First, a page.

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"When she sat down across the table from a para, she knew what that person's job was like. When she sat down with a teacher, she'd done that job and she knew that world," said Brian Cole, a music-orchestra teacher at Horizon Middle School and the district's resident historian. "I think that's why so many of us saw her as a great leader. She knew what we did because she had lived it. We believed she had our backs and we had hers."

Former Moorhead schools superintendent Lynne Kovash in a yearbook photo showing her as a member of Drama Club. She was then known by her maiden name of Doxey. Kovash graduated from Moorhead High School in 1970 and spent her entire professional career in the school district before retiring in 2017 after a cancer diagnosis. She died this week at age 66.
Former Moorhead schools superintendent Lynne Kovash in a yearbook photo showing her as a member of Drama Club. She was then known by her maiden name of Doxey. Kovash graduated from Moorhead High School in 1970 and spent her entire professional career in the school district before retiring in 2017 after a cancer diagnosis. She died this week at age 66.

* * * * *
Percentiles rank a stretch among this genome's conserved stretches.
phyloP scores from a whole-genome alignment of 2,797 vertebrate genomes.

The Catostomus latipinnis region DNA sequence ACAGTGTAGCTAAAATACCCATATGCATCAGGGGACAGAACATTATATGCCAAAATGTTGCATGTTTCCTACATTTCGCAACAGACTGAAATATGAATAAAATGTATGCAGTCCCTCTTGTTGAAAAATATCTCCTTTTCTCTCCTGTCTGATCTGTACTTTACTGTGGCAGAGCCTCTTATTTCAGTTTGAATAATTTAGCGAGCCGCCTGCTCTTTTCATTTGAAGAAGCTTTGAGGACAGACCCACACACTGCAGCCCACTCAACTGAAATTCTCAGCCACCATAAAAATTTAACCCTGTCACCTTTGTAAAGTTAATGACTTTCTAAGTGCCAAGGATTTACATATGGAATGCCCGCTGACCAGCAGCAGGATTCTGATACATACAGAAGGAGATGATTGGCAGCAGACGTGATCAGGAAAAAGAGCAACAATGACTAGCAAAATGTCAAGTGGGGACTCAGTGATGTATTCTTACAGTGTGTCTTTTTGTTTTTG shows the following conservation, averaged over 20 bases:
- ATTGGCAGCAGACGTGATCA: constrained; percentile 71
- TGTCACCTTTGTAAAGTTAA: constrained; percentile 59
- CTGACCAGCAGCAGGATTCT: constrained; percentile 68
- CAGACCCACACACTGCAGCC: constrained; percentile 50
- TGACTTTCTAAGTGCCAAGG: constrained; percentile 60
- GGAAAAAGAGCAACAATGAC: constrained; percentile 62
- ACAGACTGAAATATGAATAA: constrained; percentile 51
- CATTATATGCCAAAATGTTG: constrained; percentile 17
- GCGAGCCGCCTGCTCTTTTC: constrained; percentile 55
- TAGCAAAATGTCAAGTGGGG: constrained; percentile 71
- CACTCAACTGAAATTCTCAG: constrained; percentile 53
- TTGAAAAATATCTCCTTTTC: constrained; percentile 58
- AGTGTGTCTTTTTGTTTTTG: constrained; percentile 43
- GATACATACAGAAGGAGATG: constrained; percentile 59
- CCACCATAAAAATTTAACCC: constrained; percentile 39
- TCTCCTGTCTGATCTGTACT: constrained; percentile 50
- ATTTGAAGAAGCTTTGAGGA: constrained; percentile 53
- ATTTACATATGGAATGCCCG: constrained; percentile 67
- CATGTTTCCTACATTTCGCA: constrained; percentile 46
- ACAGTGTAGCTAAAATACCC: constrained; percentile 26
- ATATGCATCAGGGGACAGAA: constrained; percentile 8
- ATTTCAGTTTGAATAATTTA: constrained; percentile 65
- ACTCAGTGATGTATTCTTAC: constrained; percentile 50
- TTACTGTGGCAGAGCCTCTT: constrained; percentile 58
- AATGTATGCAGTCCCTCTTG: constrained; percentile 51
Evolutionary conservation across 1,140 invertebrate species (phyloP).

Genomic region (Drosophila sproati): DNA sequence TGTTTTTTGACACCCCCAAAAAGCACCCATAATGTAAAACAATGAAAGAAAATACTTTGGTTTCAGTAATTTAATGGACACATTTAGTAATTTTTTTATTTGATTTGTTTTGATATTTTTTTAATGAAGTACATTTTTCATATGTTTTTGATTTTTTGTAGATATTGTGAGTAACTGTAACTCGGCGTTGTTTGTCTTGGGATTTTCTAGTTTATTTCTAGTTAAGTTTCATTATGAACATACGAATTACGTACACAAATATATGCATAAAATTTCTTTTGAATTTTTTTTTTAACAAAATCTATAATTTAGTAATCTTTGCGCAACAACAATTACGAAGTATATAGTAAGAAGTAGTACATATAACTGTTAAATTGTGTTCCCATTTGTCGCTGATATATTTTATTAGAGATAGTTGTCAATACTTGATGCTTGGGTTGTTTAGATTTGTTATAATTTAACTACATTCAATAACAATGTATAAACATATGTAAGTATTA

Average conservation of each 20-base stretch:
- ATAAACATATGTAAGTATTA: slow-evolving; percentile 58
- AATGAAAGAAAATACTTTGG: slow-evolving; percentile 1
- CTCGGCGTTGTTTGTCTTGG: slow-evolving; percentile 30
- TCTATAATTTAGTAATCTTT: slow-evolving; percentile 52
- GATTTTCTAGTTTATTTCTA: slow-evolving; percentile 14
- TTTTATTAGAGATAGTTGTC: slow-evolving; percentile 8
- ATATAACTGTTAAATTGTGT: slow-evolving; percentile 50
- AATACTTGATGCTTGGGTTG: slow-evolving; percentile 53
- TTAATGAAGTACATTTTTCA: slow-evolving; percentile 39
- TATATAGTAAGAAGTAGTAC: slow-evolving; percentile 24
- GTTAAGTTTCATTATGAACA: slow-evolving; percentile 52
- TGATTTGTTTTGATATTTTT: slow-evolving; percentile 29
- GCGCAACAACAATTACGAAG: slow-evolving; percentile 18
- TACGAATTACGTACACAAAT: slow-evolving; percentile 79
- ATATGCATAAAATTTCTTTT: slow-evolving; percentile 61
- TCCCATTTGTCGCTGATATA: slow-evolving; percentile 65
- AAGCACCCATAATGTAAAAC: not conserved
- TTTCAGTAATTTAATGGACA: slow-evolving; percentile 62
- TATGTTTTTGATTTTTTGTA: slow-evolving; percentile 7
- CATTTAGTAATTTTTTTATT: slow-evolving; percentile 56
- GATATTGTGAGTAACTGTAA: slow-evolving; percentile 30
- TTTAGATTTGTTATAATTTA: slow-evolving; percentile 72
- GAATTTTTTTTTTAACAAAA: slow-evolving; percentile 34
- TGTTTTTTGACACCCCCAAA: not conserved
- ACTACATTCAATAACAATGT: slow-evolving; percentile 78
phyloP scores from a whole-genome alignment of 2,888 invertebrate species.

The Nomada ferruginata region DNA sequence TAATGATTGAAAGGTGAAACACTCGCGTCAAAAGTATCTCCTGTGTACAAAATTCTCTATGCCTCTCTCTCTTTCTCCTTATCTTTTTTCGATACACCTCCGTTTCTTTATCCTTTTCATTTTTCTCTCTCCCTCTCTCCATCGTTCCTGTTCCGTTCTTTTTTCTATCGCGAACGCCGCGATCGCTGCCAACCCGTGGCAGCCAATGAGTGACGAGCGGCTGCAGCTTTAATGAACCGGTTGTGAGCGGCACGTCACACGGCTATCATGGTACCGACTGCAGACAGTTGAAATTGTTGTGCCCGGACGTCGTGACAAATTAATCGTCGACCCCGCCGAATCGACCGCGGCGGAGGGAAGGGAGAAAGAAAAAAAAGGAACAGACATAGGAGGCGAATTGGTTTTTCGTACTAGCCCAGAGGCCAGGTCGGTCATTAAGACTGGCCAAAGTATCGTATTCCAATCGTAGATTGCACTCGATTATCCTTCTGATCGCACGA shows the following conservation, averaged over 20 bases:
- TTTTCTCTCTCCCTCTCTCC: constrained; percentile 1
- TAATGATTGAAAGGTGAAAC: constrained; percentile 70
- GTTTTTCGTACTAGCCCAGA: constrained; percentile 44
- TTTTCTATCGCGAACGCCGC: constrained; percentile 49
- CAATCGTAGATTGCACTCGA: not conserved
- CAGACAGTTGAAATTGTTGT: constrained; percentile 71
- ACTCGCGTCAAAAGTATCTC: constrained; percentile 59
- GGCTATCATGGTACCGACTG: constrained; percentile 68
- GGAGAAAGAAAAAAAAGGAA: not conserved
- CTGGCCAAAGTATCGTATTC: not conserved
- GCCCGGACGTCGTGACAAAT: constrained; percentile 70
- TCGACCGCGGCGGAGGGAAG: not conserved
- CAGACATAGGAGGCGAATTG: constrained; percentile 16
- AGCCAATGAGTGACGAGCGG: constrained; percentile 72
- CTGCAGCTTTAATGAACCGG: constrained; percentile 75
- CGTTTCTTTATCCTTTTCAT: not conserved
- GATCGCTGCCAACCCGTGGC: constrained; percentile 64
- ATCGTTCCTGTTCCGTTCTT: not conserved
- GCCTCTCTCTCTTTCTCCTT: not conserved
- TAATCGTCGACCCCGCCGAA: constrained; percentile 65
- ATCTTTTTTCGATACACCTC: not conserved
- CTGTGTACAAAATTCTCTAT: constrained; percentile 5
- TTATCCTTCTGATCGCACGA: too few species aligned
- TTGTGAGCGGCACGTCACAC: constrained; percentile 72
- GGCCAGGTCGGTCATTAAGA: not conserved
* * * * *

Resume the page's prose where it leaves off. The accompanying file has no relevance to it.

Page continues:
But being a Spud is more than going to school in Moorhead or working in the district. Or, like some of us, being a naturalized Spud because you live in the city and send your kids to Asp, Hopkins, Reinertson, Dodds, Horizon, the learning center or the high school. Being a Spud is part attitude, too, a sort of chip-on-the-shoulder mentality that comes from always being overshadowed and looked down upon by Fargo while simultaneously being dismissed and disrespected as a remote prairie outpost by the Twin Cities suburban schools.